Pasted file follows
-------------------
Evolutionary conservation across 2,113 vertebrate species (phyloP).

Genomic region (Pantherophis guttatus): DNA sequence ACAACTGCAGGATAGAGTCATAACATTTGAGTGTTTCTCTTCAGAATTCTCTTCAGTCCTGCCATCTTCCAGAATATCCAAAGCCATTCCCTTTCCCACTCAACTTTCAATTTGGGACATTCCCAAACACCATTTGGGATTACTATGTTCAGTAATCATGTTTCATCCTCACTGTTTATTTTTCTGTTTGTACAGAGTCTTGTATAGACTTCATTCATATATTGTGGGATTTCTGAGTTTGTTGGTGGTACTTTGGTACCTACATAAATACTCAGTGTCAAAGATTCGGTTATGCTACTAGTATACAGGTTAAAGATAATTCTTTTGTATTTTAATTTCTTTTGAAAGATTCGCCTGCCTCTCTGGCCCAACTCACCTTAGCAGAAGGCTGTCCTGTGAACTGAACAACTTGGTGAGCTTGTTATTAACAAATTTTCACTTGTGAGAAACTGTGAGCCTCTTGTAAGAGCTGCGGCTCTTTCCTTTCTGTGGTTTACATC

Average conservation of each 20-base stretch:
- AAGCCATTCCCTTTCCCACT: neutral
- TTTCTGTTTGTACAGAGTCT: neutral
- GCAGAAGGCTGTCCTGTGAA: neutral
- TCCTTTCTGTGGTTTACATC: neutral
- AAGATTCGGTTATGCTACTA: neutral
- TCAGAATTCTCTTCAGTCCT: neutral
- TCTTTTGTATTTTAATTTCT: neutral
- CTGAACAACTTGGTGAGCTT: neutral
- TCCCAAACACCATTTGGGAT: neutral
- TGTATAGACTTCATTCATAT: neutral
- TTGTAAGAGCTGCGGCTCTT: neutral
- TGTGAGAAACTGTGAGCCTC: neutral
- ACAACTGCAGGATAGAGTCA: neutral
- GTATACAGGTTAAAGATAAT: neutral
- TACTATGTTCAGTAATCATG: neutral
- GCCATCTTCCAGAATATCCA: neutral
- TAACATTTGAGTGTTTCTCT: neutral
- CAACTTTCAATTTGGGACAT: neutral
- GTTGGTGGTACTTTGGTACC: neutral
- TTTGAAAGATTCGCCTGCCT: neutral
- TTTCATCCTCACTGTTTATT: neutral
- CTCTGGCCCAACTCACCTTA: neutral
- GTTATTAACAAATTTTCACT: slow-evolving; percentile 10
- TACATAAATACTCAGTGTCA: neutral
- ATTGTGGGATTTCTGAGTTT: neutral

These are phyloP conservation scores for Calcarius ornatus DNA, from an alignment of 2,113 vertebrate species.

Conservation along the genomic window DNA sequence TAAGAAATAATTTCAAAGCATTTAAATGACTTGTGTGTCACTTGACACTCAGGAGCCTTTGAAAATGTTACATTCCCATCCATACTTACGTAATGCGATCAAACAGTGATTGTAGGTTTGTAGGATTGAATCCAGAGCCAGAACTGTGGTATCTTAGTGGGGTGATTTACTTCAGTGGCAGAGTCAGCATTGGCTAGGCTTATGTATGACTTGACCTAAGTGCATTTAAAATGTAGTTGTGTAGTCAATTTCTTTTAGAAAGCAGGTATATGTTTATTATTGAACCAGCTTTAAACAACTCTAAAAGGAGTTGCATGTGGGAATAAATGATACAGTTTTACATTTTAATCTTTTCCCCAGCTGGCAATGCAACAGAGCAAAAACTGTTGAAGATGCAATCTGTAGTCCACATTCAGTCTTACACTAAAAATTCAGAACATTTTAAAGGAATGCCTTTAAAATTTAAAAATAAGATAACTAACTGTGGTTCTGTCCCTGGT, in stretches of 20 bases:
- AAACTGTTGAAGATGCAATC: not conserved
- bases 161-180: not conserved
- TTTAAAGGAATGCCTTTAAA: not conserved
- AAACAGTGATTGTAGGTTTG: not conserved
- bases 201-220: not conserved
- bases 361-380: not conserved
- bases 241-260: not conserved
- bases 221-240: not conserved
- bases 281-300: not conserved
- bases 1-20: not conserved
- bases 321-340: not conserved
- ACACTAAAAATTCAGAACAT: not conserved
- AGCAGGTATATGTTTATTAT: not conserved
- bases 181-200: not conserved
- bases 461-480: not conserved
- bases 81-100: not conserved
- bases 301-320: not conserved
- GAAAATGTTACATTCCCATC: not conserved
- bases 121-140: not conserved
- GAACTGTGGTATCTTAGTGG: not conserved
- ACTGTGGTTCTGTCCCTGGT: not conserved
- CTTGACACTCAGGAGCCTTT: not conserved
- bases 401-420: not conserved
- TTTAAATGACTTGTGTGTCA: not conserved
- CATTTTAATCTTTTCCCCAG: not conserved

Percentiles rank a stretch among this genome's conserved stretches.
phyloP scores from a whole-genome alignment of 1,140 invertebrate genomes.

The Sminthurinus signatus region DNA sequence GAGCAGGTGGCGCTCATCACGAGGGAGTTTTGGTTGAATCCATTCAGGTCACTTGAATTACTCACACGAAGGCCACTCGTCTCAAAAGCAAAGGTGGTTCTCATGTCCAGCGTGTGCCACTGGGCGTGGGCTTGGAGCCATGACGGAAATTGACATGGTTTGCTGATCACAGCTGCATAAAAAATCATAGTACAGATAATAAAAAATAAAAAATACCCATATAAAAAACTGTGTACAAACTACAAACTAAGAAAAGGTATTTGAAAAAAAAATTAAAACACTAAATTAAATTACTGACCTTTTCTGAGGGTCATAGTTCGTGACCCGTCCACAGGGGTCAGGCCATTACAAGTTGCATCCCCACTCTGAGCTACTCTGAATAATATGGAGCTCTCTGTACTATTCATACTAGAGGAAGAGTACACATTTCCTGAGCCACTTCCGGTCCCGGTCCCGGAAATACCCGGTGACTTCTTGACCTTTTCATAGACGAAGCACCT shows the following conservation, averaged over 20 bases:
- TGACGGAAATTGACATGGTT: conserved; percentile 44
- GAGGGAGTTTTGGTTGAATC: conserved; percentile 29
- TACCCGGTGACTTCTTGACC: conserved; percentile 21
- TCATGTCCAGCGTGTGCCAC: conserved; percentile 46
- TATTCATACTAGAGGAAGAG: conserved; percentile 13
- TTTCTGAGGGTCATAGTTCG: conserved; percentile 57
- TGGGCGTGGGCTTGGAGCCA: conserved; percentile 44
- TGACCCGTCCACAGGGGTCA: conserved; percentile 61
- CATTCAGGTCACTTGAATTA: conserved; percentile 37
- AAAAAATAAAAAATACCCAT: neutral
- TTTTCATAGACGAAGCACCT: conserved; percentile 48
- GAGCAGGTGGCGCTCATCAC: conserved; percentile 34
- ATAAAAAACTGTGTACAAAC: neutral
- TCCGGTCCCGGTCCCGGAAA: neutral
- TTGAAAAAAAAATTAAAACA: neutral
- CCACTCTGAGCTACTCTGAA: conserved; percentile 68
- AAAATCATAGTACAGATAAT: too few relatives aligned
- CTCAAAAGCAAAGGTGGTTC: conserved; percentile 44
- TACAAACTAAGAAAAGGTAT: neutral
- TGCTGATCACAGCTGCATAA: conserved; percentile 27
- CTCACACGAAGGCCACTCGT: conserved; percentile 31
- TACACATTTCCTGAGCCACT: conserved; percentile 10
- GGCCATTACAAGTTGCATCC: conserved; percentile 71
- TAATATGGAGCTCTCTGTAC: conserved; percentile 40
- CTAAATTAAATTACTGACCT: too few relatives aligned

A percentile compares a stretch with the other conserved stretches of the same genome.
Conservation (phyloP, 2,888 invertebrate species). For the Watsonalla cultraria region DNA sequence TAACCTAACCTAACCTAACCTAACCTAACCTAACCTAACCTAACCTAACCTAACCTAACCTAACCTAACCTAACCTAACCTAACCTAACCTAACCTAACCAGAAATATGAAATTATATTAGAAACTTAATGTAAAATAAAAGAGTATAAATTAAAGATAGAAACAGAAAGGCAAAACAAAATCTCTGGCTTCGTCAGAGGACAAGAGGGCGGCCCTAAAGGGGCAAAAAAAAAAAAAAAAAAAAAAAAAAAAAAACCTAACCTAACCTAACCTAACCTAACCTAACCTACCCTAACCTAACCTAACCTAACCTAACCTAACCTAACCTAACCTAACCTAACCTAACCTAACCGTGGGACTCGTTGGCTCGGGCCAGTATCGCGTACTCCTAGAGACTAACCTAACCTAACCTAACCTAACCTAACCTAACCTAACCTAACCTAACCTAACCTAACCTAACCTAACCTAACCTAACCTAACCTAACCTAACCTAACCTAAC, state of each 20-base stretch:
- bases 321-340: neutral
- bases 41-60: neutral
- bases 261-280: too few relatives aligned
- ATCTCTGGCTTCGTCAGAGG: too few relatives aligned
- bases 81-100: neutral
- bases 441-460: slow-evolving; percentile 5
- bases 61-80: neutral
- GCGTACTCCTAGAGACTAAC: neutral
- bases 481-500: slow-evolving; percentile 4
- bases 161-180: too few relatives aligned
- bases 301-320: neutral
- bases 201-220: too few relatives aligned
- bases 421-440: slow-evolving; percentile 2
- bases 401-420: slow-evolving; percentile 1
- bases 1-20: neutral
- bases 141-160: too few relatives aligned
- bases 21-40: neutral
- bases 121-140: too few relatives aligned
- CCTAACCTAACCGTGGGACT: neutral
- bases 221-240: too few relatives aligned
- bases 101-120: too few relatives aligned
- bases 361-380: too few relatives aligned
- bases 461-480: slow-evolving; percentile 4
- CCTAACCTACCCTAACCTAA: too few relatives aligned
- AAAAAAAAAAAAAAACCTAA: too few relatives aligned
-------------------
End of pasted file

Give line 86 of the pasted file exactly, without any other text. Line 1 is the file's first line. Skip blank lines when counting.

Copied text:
- bases 321-340: neutral